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  • Pterygium

    Pterygium is a raised, fleshy, triangular-shaped growth of your eye’s conjunctiva onto the cornea.

    Your conjunctiva is the clear membrane that covers the white of your eye.

    The conjunctiva normally ends at the clear part of your eye, the cornea.

    It grows from either corner of your eye, but usually more often from the corner closest to your nose.

    Pterygium can affect one or both of your eyes.

    Long-term exposure to UV light is the main cause.

    Your eyes may be red, swollen and irritated in mild cases.

    If pterygium grows, your vision may be blocked or blurred.

    Treatments include symptom-relieving eye drops and ointment to surgery if your vision is affected or for cosmetic purpose.

    Is pterygium a serious condition?

    Pterygium is not cancer. However, it can grow large enough to cover part of your cornea (the clear dome that covers your pupil and iris). When this happens, it can affect your vision.

    How long does pterygium last?

    Pterygium can grow and spread slowly throughout your life or it may stop growing at some point.

    What are the causes of pterygium?

    It’s thought to be caused by:

    Long-term exposure to the sun’s ultraviolet (UV) light (most common cause).

    Eye irritation from hot and dry weather, wind and dust.

    What are the symptoms of pterygium?

    Early symptoms include:

    A slightly raised pink growth on your eye.

    Redness of eyes.

    Itching,burning and dryness in eyes

    Feeling like you have sand or grit is in your eye.

    Watering of eyes


    symptoms include:

    Increase in the size and spread of the lesion.

    An unpleasant appearance of your eye due to the size of the lesion.

    Blurred vision or double vision.

    How is pterygium diagnosed?

    Ophthalmologist can diagnose pterygium with a slit lamp. A slip lamp is a type of microscope that focuses a narrow (a “slit”) line of bright light on your eye. It helps your provider look at the front and inside of your eye. A slit lamp exam is a normal part of an eye exam.

    Eye doctor may also take pictures of your eye to track changes in the growth of pterygium over time.

    Management and Treatment

    How is pterygium treated?

    If your symptoms don’t cause discomfort or interfere with your vision, you probably don’t need treatment.

    When there is symptoms,ophthalmologist might prescribe you the following medications:

    Lubricating (Artificial tears) eye drops

    Decongestant eye drops

    Steroid eye drops

    This medication is prescribed based on severity of symptoms

    When might surgery be needed?

    You may need surgery if:

    Eye drops and eye ointments aren’t relieving your symptoms.

    The pterygium grows so large that it blocks your vision or pulls on your cornea and changes its curve, causing astigmatism. Astigmatism can blur your vision.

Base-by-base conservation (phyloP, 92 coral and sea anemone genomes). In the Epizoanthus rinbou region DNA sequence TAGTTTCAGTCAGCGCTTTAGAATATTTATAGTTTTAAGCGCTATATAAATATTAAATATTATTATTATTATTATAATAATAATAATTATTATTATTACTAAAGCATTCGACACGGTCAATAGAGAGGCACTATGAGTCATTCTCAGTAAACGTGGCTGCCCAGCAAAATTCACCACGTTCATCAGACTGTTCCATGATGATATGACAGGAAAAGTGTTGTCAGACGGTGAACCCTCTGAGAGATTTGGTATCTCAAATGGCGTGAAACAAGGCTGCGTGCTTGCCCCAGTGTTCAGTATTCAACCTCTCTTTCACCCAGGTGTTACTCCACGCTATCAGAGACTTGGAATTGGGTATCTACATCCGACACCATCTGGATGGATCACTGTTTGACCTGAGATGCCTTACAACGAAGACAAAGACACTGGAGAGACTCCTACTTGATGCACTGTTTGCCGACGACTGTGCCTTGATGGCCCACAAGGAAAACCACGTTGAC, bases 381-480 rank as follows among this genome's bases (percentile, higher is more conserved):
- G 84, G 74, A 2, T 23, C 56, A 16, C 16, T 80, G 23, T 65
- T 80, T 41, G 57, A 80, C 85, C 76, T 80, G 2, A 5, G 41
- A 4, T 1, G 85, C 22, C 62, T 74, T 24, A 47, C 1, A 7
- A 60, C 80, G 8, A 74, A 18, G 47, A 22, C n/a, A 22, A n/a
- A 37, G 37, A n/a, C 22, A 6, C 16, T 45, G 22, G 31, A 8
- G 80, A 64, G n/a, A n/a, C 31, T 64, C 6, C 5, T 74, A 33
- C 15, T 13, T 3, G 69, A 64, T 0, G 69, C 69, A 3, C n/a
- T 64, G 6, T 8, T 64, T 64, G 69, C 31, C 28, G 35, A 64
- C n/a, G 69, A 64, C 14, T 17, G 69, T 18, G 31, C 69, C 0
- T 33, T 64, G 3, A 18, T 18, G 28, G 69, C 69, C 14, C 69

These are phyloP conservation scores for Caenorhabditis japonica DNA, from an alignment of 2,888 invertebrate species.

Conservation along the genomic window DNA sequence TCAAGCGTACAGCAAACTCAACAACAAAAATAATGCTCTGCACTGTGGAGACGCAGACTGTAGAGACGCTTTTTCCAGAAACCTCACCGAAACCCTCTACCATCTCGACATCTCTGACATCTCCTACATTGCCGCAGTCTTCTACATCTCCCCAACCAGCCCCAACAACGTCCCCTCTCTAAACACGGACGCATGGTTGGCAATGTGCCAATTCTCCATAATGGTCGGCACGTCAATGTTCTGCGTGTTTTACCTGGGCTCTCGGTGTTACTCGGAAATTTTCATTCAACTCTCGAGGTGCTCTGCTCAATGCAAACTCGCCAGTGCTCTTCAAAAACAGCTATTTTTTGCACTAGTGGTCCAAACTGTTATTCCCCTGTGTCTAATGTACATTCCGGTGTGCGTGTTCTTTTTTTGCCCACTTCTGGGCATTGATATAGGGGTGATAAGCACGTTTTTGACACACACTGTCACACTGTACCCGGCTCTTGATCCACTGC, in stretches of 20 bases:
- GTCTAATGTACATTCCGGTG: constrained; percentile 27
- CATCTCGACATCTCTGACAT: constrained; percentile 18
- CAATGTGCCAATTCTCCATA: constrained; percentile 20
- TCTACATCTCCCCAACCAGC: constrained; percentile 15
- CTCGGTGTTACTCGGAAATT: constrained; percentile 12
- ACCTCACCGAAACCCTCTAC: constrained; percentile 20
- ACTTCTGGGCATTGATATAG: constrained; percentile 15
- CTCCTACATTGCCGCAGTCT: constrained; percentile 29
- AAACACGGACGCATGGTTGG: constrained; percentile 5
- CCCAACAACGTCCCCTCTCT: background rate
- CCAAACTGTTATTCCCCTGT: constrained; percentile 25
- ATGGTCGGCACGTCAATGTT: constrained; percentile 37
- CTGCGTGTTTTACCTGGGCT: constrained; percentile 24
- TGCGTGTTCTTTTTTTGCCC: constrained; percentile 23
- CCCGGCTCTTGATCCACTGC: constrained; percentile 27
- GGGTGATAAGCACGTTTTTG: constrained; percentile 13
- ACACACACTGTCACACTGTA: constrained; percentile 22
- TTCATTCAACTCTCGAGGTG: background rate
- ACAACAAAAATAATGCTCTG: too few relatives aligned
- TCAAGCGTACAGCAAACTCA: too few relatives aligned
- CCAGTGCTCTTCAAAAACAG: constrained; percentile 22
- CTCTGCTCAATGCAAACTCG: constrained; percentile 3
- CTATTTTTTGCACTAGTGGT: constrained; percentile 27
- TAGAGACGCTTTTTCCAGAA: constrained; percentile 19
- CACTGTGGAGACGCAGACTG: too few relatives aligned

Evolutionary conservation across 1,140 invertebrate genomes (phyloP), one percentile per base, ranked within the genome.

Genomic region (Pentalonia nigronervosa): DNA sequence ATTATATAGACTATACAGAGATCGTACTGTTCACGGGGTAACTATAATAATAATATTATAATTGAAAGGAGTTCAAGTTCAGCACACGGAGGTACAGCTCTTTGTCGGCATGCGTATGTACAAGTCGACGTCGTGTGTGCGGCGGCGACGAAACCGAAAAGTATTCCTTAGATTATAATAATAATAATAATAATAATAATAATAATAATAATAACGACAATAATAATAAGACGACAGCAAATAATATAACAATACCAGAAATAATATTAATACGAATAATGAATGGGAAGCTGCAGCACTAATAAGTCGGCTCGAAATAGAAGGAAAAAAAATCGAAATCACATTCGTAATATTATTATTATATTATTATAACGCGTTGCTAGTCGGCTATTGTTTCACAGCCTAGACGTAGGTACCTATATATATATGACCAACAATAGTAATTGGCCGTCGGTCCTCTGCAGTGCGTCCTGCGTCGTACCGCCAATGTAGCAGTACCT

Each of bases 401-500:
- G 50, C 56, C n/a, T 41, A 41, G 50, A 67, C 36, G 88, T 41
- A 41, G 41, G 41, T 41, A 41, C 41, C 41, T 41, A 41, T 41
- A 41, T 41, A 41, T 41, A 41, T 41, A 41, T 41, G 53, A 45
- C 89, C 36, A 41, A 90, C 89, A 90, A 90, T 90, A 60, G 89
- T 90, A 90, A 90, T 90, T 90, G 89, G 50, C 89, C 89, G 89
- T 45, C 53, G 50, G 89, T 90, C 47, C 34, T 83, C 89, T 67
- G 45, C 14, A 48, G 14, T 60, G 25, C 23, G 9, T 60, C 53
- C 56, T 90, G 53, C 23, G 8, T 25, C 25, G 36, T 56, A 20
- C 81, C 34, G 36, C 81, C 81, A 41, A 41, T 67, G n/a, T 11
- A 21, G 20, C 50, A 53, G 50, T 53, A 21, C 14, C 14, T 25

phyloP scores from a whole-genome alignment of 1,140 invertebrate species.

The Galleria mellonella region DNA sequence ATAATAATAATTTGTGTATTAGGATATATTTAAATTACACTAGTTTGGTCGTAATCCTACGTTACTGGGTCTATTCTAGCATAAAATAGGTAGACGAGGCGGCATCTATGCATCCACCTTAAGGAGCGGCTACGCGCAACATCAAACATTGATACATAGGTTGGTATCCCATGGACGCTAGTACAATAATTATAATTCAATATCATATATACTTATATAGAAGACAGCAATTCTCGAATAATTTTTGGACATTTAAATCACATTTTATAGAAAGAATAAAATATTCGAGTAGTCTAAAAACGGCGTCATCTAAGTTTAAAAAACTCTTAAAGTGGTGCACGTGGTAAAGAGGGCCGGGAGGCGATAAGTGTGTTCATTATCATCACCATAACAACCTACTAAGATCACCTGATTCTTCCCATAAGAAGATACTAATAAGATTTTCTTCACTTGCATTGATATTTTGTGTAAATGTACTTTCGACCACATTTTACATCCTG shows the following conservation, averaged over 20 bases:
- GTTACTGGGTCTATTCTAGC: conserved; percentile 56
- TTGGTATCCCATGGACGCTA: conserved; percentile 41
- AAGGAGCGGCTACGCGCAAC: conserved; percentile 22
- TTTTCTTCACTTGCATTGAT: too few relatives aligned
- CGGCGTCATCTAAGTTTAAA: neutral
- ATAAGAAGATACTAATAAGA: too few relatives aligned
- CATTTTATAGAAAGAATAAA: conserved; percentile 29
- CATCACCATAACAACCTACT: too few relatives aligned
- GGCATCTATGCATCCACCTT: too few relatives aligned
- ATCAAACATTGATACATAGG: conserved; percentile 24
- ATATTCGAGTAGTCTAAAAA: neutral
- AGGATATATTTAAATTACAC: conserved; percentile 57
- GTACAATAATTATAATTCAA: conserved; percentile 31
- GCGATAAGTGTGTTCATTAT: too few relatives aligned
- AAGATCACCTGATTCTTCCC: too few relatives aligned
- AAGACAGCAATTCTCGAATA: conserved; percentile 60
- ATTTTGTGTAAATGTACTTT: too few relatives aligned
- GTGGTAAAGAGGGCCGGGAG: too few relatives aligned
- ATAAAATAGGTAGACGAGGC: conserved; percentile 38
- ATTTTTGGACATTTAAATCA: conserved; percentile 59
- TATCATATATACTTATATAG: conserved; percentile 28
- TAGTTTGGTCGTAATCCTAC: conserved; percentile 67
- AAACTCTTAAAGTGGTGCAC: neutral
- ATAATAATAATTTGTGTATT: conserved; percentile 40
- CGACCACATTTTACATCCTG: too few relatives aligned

Cosmetic:The way your eye looks is not acceptable to you.

    What’s involved in pterygium surgery?

    There are several surgical strategies. They include:

    Removing only the pterygium.

    Removing the pterygium and placing a sheet of “amniotic membrane” over the affected area.

    Removing the pterygium and covering the affected area with a healthy piece of conjunctiva (autograft surgery) by suturing or glue. The healthy conjunctiva is usually taken from part of conjunctiva which is covered by upper eyelid. This procedure is best for preventing the return of pterygium.

    What can I expect during recovery after surgery?

    Eye patch is given for one day.

    Instillation of prescribed eye drops as per doctor’s advice.

    You might feel little watering and foreign body sensation for initial few days.

    You can return to your normal daily activities in a few days.


    What can I do to lower my risk of a pterygium?

    You can lower your risk of developing pterygium, slow its growth if you have one, or help prevent its return after surgery if you:

    Wear sunglasses or a wide-brimmed hat when you’re in the sun to protect your eyes from ultraviolet light. Sunglasses should stop of both ultraviolet A and ultraviolet B rays. Wear them even on cloudy days.

    Use artificial tears to keep your eyes moist, especially if you live in a dry climate.

    Can pterygium cause blindness?

    Pterygium can block or blur your vision if it continues to grow across your cornea.

    Sometimes pterygium can scar your cornea, but this is rare.

    It’s technically possible but rare that pterygium would result in blindness. Cases are usually minor or treated with medication or surgery if needed.

    Does pterygium go away on its own?

    It won’t go away on its own.

    What’s the difference between pterygium and a cataract?

    Pterygium is an overgrowth of the conjunctiva tissue itself.

    Conjunctiva — the clear membrane that covers the entire front of your eye.

    A cataract is a clouding of the lens of eye.

    Lens is behind your iris (colored part of your eye).